Gold medalist Hamilton grad inspires next generation

Paralympic gold medalist Summer Mortimer visited Buchanan Park Elementary School Friday to share her story with some eager fans.
Four-time Paralympic medalist Summer Mortimer visited students at Buchanan Park Elementary School. She told the kids you can do anything if you have a positive mindset.

Summer Mortimer smiled as she placed one of her Paralympic medals around four-year-old Charlotte McElroy’s neck.

"I like your wheelchair. It’s pink. My wheelchair was just black," she said as McElroy beamed back at the gold medalist swimmer.

The four-time Paralympic medalist stopped by Hamilton’s Buchanan Park Elementary School Friday to share her story.

Four years ago, when Mortimer shattered her feet in a trampoline accident, doctors said she might never walk again. They even considered amputation.

"I didn’t know that at the time," Mortimer said, speaking in front of the gym full of awestruck students.

"My parents only told me that last year. I wasn’t too happy when I heard that."

Instead of amputation, the Burlington teen fought to walk — and swim — again. Surgery left her with metal plates and pins in her feet, as well as constant pain, but she wouldn’t let anything stand in the way of her lofty goals.

A competitive swimmer since the age of nine, she was on track to compete for Team Canada at the 2012 summer Olympics before her accident.

Instead, she represented Canada as a Parathlete. Many predicted she would return home as the most decorated of all the Canadian Olympians — including the able-bodied competitors — and she did.

"It was a lot of pressure," the 19-year-old said. "I just focused on being happy with my technical performance, rather than focusing on the medals."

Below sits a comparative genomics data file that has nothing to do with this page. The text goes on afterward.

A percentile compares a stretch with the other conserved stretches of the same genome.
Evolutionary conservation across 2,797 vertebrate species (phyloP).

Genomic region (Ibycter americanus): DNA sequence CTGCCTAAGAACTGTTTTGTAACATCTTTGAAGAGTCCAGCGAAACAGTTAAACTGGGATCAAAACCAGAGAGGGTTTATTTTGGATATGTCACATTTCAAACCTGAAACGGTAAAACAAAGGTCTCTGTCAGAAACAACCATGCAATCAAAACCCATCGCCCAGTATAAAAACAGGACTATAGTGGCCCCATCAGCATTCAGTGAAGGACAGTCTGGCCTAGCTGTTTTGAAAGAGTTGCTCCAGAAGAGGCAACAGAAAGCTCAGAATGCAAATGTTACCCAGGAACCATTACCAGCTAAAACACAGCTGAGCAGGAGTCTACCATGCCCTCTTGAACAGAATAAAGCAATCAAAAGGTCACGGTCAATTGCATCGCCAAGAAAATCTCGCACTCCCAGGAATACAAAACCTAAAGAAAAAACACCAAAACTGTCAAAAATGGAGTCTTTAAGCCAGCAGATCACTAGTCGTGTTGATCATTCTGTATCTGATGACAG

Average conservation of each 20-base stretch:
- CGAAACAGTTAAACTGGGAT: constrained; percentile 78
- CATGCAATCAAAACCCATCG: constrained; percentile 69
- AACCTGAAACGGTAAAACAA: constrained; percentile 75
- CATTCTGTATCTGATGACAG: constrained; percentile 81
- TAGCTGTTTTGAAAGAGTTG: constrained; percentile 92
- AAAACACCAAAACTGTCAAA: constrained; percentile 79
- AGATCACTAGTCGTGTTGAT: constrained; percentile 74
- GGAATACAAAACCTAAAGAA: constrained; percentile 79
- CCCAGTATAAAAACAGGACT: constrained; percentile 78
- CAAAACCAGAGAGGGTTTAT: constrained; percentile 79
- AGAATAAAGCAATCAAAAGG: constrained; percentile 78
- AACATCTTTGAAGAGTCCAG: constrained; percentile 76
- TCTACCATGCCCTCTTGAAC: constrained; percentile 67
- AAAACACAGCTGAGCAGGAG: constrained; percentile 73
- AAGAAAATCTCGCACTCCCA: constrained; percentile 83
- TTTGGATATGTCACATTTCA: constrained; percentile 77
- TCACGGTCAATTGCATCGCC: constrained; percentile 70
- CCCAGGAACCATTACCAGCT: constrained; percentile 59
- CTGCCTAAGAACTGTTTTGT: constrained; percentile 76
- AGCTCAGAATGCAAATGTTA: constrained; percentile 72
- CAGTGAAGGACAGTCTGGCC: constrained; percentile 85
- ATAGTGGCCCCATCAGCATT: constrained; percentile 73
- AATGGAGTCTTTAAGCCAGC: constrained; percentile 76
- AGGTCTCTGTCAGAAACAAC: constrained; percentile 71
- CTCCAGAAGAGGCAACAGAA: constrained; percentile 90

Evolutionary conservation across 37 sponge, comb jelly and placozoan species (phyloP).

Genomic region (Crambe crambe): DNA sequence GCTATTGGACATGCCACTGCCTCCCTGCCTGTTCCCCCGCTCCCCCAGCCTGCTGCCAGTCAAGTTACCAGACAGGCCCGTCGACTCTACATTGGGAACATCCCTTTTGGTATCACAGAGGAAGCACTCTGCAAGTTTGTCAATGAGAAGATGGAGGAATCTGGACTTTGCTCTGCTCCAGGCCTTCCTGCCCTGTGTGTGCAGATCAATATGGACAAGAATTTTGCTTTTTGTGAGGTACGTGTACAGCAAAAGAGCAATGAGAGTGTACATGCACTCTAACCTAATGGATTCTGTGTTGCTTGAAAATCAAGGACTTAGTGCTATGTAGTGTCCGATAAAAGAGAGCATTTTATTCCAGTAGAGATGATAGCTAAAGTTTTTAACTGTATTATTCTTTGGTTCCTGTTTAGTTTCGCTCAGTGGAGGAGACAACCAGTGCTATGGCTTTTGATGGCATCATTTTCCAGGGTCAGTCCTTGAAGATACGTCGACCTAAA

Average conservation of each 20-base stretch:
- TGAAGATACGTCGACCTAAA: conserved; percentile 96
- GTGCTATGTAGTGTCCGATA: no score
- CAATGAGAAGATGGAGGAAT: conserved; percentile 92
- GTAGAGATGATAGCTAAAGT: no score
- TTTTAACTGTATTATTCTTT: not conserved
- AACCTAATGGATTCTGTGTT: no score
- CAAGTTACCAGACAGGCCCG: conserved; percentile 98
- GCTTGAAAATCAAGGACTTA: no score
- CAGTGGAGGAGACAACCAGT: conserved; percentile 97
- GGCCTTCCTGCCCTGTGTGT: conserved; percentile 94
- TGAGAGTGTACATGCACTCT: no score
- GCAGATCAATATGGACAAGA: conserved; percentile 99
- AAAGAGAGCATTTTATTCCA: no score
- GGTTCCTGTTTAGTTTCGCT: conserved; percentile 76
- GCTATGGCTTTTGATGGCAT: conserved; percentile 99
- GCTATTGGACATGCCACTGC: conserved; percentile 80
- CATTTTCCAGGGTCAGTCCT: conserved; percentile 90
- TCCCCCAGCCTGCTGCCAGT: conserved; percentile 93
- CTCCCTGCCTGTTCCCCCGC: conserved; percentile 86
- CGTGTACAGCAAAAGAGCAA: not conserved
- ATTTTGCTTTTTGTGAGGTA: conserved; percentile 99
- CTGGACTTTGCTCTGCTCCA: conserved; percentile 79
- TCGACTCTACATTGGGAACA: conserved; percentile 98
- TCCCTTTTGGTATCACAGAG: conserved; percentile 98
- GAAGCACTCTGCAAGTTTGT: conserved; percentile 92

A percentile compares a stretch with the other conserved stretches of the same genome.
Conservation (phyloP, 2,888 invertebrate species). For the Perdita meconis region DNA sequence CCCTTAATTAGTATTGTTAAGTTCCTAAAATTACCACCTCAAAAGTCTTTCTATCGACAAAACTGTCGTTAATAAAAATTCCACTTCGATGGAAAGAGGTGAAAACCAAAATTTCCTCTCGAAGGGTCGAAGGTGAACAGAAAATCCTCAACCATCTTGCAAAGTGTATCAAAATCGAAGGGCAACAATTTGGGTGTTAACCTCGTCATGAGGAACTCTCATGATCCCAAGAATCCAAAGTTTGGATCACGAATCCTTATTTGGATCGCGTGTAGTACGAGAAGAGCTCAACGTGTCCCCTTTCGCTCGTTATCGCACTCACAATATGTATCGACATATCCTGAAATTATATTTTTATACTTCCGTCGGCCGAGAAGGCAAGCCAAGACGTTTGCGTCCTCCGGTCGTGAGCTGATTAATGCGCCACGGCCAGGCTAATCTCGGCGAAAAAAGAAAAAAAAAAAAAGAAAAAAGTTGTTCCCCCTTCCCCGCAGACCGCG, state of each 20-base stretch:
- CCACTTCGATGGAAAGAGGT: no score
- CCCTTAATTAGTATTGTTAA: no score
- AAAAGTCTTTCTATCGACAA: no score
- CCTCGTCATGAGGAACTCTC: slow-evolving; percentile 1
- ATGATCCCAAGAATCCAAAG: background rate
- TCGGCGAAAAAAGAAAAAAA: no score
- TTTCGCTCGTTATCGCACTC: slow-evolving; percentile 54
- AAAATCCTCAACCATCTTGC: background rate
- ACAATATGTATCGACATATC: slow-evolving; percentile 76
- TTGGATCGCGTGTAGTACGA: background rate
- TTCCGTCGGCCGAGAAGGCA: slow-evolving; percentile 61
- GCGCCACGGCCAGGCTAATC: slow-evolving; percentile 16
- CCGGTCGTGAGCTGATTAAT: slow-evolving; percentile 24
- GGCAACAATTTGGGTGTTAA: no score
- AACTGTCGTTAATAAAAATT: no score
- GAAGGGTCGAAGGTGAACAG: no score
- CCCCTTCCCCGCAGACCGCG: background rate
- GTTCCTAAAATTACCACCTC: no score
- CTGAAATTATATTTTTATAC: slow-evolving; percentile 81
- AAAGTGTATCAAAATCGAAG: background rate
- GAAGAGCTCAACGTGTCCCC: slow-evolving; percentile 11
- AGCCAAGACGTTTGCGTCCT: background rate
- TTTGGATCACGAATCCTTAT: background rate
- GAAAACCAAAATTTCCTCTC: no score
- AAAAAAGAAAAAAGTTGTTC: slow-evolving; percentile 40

But once she arrived in London, the energy from the crowd made her want to push herself, she said.

"Walking into the pool was like walking into a concert," she said. "Except you’re standing there in your bathing suit."

After winning two golds, a silver and a bronze medal — not to mention crushing her own able-bodied world record — it’s safe to say she exceeded everyone’s expectations.

After the short speech, several children lined up to ask Mortimer questions, which she answered candidly. When one student asked how she felt after winning her first gold medal, Mortimer responded with an enthusiastic "woo hoo!"

She happily shared her medals, letting the children hold and examine them, as she smiled for photos and signed autographs.

The 19-year-old Westmount graduate said she enjoys giving back to the community, especially children.

"They inspire me," she said. "I’m here to teach them that you can do anything as long as you have a positive mindset."

Now living in Ancaster, Mortimer is taking some time off to focus on her health — including getting more overdue surgery on her feet — before looking ahead to the 2013 Paralympic swimming world championships, the 2015 PanAm Games, and the Rio Paralympic Games in 2016.

"The Paralympics made me realize that I have so much further to drop (in my times)," she said.

"So, I’m really excited for Rio. That’s my main focus."